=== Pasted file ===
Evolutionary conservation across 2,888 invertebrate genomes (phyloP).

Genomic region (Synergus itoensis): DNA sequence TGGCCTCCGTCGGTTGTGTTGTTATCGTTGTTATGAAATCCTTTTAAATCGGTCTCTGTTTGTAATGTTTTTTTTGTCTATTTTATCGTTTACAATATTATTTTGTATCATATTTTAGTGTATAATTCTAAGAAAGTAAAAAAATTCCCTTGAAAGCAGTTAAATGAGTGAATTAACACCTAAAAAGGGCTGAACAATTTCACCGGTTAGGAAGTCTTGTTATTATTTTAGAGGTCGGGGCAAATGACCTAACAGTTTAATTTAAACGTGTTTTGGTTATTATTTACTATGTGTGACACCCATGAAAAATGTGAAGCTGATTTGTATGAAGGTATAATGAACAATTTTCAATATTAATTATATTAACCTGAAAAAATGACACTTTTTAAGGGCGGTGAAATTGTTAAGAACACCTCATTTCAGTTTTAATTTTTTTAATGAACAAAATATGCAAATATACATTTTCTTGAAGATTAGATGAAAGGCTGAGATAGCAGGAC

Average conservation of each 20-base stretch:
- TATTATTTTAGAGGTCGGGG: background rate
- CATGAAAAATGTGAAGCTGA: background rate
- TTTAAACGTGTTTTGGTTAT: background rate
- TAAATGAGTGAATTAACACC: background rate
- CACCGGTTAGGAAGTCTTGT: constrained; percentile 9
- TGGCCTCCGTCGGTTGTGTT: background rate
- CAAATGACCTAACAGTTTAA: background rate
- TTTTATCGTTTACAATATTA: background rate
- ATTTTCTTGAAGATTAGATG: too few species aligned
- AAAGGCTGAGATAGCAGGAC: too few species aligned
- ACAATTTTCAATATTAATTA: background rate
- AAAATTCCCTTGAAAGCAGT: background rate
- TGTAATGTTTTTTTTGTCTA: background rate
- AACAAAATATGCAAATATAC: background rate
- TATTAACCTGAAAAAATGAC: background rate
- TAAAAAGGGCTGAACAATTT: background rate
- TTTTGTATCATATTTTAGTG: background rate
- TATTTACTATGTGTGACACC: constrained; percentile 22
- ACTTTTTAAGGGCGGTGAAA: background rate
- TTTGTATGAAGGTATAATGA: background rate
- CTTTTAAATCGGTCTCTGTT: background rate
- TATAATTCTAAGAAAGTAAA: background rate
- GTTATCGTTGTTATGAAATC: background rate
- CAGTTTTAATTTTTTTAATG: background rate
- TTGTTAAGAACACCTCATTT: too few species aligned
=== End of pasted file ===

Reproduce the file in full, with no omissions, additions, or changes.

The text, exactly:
Evolutionary conservation across 2,888 invertebrate genomes (phyloP).

Genomic region (Synergus itoensis): DNA sequence TGGCCTCCGTCGGTTGTGTTGTTATCGTTGTTATGAAATCCTTTTAAATCGGTCTCTGTTTGTAATGTTTTTTTTGTCTATTTTATCGTTTACAATATTATTTTGTATCATATTTTAGTGTATAATTCTAAGAAAGTAAAAAAATTCCCTTGAAAGCAGTTAAATGAGTGAATTAACACCTAAAAAGGGCTGAACAATTTCACCGGTTAGGAAGTCTTGTTATTATTTTAGAGGTCGGGGCAAATGACCTAACAGTTTAATTTAAACGTGTTTTGGTTATTATTTACTATGTGTGACACCCATGAAAAATGTGAAGCTGATTTGTATGAAGGTATAATGAACAATTTTCAATATTAATTATATTAACCTGAAAAAATGACACTTTTTAAGGGCGGTGAAATTGTTAAGAACACCTCATTTCAGTTTTAATTTTTTTAATGAACAAAATATGCAAATATACATTTTCTTGAAGATTAGATGAAAGGCTGAGATAGCAGGAC

Average conservation of each 20-base stretch:
- TATTATTTTAGAGGTCGGGG: background rate
- CATGAAAAATGTGAAGCTGA: background rate
- TTTAAACGTGTTTTGGTTAT: background rate
- TAAATGAGTGAATTAACACC: background rate
- CACCGGTTAGGAAGTCTTGT: constrained; percentile 9
- TGGCCTCCGTCGGTTGTGTT: background rate
- CAAATGACCTAACAGTTTAA: background rate
- TTTTATCGTTTACAATATTA: background rate
- ATTTTCTTGAAGATTAGATG: too few species aligned
- AAAGGCTGAGATAGCAGGAC: too few species aligned
- ACAATTTTCAATATTAATTA: background rate
- AAAATTCCCTTGAAAGCAGT: background rate
- TGTAATGTTTTTTTTGTCTA: background rate
- AACAAAATATGCAAATATAC: background rate
- TATTAACCTGAAAAAATGAC: background rate
- TAAAAAGGGCTGAACAATTT: background rate
- TTTTGTATCATATTTTAGTG: background rate
- TATTTACTATGTGTGACACC: constrained; percentile 22
- ACTTTTTAAGGGCGGTGAAA: background rate
- TTTGTATGAAGGTATAATGA: background rate
- CTTTTAAATCGGTCTCTGTT: background rate
- TATAATTCTAAGAAAGTAAA: background rate
- GTTATCGTTGTTATGAAATC: background rate
- CAGTTTTAATTTTTTTAATG: background rate
- TTGTTAAGAACACCTCATTT: too few species aligned